GeeBees 12/15/85
I stole this from eBay

This next guy I kind of recognized because I'd seen this robot knocked off before. It's a combiner made up of five motorcycles originally from a cartoon called Galactic Gale Baxinger. The GeeBees ad above left from December 15, 1985 shows one of Baxinger's most common bootlegs, the 5-in-1 Mustanger. (There was also another bootleg of Baxinger sold in the Transistor Robots line where it was called "Cy-Robots".) Since Baxinger didn't make it over to the US officially this is a scenario akin to discovering the lead singer of Mosquito Butthole bootlegged as a five motorcycle robot team. Who cares what it's called, if I had these bikes they would immediately become the vehicles for SCHIZOPHRENIC ROBONINJA COMMANDO DEATHFORCE, my super sentai team made of 3 3/4 inch Snake Eyes, Zartan, Spider-Man, Darth Vader and Ben Kenobi.


Toys & Gifts Outlet 12/15/85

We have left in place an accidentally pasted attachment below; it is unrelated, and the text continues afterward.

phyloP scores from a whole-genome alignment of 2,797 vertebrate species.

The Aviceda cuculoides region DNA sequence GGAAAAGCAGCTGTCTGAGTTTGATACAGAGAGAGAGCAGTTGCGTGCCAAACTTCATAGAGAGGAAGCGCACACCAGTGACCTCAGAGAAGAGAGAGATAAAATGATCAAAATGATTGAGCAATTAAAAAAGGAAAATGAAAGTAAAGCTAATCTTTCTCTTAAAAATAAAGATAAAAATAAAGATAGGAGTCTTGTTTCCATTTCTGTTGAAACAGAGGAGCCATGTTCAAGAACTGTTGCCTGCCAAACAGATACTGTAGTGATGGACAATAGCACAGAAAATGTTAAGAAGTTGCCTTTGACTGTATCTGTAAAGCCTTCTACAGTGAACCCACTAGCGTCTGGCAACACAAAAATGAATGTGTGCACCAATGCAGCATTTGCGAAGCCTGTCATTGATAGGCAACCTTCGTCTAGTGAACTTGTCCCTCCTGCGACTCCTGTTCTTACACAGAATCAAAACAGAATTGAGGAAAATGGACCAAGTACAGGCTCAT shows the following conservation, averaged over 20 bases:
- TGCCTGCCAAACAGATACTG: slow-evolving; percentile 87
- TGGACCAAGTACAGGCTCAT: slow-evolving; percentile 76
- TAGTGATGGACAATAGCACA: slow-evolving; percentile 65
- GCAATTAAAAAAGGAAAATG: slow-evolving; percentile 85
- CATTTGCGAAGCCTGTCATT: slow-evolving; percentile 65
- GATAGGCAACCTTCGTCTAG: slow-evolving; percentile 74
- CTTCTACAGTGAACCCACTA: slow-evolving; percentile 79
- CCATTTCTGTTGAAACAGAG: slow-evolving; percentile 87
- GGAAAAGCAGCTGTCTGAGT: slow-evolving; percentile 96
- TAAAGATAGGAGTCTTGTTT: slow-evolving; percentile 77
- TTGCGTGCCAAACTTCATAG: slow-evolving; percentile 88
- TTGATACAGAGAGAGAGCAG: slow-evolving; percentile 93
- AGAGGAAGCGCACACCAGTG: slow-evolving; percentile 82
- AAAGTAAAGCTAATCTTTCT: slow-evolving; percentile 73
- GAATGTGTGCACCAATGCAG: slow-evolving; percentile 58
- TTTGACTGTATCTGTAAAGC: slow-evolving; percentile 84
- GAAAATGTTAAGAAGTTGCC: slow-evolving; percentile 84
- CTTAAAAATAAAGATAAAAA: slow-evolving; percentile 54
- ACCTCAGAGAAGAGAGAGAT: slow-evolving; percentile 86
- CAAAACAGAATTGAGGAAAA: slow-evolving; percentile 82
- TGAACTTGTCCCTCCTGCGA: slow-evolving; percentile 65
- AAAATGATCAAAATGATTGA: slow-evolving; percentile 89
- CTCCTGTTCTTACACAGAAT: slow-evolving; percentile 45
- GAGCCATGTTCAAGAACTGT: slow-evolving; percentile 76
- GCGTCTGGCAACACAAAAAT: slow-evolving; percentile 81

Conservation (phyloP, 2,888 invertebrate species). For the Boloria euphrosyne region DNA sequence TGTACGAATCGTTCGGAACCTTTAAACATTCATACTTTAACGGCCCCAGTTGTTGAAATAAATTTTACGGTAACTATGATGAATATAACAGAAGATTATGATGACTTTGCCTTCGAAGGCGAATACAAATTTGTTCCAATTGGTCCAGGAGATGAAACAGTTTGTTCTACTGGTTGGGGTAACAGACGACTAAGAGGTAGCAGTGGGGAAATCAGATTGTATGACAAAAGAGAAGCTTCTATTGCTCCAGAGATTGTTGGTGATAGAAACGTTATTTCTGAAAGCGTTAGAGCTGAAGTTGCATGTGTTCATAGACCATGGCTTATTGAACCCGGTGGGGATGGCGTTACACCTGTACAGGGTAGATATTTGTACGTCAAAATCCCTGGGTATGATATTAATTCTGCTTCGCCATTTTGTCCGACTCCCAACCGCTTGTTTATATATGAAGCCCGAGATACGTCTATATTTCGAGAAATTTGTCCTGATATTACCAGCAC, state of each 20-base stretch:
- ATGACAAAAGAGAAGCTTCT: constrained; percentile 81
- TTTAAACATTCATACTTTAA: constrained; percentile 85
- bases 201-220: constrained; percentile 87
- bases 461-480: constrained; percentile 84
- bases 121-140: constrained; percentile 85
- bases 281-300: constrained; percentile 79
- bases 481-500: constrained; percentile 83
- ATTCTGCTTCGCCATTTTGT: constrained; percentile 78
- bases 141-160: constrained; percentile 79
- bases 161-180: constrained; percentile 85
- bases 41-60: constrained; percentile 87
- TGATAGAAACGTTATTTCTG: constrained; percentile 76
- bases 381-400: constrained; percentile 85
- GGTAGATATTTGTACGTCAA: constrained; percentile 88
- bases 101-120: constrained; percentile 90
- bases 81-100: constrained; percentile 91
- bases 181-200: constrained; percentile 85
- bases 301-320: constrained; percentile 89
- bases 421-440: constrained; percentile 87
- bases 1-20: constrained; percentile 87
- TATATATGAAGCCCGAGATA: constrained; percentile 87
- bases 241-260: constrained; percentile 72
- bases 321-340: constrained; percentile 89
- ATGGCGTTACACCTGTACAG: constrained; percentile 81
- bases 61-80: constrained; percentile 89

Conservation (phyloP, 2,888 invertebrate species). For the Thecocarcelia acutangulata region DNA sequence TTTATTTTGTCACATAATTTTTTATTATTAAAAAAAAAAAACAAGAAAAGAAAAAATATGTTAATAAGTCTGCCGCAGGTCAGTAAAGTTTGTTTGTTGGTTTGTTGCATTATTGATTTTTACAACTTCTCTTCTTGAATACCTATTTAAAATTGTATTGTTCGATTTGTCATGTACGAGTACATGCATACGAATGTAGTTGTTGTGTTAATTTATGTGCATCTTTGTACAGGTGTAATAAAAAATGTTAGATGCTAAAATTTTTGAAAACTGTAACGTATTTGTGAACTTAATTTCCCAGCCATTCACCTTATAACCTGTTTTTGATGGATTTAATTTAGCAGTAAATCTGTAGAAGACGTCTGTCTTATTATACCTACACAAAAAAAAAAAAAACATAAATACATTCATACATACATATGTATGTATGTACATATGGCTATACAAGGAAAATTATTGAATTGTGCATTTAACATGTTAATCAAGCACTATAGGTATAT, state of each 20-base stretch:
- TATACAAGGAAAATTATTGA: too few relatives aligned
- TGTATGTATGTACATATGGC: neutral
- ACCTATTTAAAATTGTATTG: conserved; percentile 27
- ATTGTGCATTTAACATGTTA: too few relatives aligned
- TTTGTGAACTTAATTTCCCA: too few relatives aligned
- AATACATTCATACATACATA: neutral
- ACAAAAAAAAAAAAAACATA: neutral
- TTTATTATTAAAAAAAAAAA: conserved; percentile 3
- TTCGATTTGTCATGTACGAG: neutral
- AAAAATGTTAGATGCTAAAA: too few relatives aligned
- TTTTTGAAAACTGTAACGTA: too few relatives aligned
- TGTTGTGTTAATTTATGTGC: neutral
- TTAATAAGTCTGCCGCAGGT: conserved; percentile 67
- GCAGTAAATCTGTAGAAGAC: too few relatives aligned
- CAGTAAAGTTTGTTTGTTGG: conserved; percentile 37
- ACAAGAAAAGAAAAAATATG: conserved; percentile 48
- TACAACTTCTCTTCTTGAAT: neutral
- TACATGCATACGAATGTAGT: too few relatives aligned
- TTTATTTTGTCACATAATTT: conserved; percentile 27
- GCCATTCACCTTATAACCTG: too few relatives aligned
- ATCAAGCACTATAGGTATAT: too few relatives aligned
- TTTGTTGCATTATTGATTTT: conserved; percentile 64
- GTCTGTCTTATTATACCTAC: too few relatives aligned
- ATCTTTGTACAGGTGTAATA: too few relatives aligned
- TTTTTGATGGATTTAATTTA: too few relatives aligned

We wrap things up with the case of the Japanese Bruce Dickinson impersonator coming over and saying, Hey I am Japanese Bruce Dickinson! This Toys & Gifts Outlet ad from December 15, 1985 is very awesome because the bootleggers didn't bother coming up with a fake name like Sonic Sam or Mustanger, they just went with what the robot was called originally. "Govarian Robot" is from an old cartoon with the great name Psycho Armor Govarian. While I can't be 100% sure the robot in this ad is a bootleg, it probably is. The original toy was of course Japanese so that toy's box would be in Japanese. Unless Toys & Gifts Outlet had a bilingual ad writer they wouldn't be able to come up with much of a description if they were selling the real deal. However there was a Taiwanese bootleg of Govarian that had a box printed in English so I'm thinking that's the toy this ad is for. One thing bugs me a little and that's how the Taiwanese bootleg had metal feet and legs but no metal anywhere else yet this ad claims this toy has a metal center. Then again this ad claims a lot of things. Govarian is a transforming robot, but only if you consider laying down and pointing its toes a transformation. I give the ad writer lots of credit for coming up with that "transforms from fierce robot warrior to mighty intergalactic battle vehicle" line because it sounds great when in truth Govarian had a transform worse than the GoBot Tank. Who cares if the toy sucks when the line art looks that good, though. So the question here is, if you paid nine bucks to see Japanese Bruce Dickinson and felt ripped off, would you be more or less pissed off if you had the real thing? Well the answer is that here in the real world, Govarian was never really all that famous anyway and the real Bruce Dickinson doesn't transform from fierce robot warrior to mighty intergalactic battle vehicle. Not because he can't, but because you'll never get him to for 9 bucks.